Tuesday, May 20, 2014, 7-8:30 PM
The Bryant Park Reading Room’s Word for Word Poetry series is pleased to present “An Evening of CUNY Poets,” hosted by Anne Lovering Rounds, an assistant professor of English at Hostos Community College. The reading will take place on Tuesday, May 20, from 7 to 8:30 PM in the Bryant Park Reading Room. The Reading Room is closest to the entrance of Bryant Park at 42nd Street and 6th Avenue. This event is free and open to the public.
Featured poets will be Professors Carl James Grindley and Isaac Goldemberg of Hostos Community College (from the English and Humanities departments, respectively); Professor Alex Long of the John Jay College of Criminal Justice (English); and Professor Salita S. Bryant of Lehman College (English). Professor Goldemberg will share his work in Spanish and Hostos student Annelly Chalas will read it in translation.
Teaching and writing in the City University of New York is the common thread among the faculty readers of May 20. In the unique outdoor space of the Bryant Park Reading Room, the reading will be an opportunity for connection and artistic cross-pollination between different academic departments; among different languages, poetic approaches, and styles; and among the different CUNY campuses.
About the Poets
Salita S. Bryant holds a Ph.D. in literature, an M.Ed. in Clinical Counseling, and an MFA in poetry. She is Assistant Professor of English at Lehman College and author of Addie Bundren is Dead. This year she was awarded the Gradiva Award for Poetry from the National Association for the Advancement of Psychoanalysis and has previously won the Midwest Writing Center’s Off Channel contest, the Connecticut Poetry Society’s Connecticut Poetry Award, Boulevard’s Emerging Poets Award, the Spoon River Poetry Review Editors’ Prize, and Iron Horse’s Discovered Voices Award. She has been nominated for three Pushcarts. She has published in Alimentum, The South Carolina Review, Agenda, Nimrod, Snake Nation Review, Third Coast, Dogwood, and The North American Review, among others. She lives in New York City and is a psychoanalytic candidate with Harlem Family Institute.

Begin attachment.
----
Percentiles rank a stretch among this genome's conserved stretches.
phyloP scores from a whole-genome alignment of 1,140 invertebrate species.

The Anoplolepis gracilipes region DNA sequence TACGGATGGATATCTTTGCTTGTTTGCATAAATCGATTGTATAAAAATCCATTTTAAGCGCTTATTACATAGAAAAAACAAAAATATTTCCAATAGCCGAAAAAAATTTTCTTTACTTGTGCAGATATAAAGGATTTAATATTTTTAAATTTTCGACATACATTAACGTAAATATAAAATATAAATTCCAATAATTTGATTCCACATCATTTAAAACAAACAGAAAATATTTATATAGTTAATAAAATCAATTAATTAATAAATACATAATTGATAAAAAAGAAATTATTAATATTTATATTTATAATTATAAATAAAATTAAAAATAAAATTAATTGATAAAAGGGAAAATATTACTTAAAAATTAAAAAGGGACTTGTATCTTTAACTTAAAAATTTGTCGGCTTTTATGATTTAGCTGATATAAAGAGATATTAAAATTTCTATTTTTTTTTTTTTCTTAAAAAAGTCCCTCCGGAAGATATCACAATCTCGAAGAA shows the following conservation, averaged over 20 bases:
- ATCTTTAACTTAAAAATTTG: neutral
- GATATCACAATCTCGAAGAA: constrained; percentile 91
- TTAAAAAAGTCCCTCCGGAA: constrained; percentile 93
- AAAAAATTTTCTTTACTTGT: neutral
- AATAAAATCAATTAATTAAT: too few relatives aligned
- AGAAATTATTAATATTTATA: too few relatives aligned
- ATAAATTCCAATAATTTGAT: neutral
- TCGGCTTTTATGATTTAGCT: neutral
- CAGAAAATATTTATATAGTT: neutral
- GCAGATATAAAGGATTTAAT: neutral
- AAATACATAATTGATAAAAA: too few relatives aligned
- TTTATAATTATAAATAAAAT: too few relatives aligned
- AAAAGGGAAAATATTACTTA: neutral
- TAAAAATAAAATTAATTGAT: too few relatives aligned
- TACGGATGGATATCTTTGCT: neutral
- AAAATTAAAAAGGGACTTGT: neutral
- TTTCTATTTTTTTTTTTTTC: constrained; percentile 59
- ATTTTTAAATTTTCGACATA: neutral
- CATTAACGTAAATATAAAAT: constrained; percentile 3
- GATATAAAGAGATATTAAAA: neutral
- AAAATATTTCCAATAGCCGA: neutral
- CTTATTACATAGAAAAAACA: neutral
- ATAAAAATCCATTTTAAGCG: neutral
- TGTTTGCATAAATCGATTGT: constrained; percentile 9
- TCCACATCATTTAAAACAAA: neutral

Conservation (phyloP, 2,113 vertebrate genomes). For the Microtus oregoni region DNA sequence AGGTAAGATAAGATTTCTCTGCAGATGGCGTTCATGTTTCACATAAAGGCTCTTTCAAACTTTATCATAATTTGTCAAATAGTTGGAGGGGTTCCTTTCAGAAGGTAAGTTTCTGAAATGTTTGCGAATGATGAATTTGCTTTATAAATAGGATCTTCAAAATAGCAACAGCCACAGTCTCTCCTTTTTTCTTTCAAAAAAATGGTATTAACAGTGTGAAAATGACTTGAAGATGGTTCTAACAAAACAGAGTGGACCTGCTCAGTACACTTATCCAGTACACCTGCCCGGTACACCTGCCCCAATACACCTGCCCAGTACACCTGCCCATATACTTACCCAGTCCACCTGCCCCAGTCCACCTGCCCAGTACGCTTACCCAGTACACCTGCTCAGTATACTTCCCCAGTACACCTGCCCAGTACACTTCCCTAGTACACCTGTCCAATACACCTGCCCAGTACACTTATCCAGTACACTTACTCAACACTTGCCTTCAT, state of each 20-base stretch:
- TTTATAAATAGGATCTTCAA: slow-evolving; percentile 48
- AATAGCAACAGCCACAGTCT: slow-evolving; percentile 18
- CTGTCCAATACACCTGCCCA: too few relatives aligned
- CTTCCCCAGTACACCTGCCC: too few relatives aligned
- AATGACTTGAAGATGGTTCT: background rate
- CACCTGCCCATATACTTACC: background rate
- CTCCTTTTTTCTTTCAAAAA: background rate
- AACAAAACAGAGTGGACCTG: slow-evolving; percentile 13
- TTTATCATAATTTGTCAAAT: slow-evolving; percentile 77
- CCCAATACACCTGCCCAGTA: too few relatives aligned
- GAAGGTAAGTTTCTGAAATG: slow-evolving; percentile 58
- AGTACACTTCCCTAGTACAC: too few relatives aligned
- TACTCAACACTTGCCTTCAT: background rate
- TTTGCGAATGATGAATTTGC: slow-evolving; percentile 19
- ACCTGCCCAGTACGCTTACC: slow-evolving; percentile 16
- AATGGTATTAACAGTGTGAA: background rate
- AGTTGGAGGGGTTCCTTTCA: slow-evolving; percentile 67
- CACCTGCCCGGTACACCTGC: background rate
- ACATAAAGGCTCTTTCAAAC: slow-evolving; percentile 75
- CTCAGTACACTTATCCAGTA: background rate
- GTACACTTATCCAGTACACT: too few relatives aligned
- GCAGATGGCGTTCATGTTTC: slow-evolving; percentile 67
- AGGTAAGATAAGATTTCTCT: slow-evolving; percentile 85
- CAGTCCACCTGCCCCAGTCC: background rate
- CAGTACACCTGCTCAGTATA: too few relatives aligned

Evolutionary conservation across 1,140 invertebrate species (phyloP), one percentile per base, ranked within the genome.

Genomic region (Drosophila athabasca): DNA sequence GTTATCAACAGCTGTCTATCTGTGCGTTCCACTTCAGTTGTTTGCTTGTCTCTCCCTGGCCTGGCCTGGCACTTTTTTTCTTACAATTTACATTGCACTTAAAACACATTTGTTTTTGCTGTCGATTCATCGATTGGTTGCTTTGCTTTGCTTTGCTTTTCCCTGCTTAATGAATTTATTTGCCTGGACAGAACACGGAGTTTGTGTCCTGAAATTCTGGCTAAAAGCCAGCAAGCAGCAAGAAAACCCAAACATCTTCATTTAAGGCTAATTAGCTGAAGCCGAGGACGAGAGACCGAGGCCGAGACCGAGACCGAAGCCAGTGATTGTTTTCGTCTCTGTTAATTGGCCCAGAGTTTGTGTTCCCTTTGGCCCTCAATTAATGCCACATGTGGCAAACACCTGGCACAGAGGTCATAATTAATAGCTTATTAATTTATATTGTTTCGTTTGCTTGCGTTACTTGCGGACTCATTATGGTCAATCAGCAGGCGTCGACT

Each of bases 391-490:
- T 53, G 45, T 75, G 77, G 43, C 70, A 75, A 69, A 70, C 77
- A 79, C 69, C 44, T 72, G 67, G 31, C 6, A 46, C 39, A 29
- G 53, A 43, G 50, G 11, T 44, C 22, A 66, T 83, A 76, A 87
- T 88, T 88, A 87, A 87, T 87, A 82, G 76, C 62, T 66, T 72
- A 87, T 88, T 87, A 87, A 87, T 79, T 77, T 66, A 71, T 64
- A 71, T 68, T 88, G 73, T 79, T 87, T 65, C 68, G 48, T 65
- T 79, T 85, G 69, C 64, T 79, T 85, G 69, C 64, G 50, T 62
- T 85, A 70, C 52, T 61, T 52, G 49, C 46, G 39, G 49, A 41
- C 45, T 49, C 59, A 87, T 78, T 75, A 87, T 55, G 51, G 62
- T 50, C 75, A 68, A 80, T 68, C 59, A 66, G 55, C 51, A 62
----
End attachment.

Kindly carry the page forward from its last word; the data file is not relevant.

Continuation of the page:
Isaac Goldemberg was born in Peru in 1945 and has lived in New York since 1964. He’s the author of four novels, ten books of poetry, and three plays. His most recent publications are Diálogos conmigo y mis otros (2013), La vida breve (2012), and Acuérdate del escorpión (2010). In 2001 his novel The Fragmented Life of Don Jacobo Lerner was selected by the Yiddish Book Center of the United States as one of the 100 most important Jewish books of the last 150 years. Presently, he’s Distinguished Professor at Hostos Community College, where he’s director of the Latin American Writers Institute and editor of Hostos Review/Revista Hostosiana.
Isaac is pleased to be sharing the podium with Annelly Chalas, a Hostos sophomore who will read his poems in English translation. Annelly is a Criminal Justice major as well as an athlete on the Hostos women’s volleyball team and an accomplished student of poetry.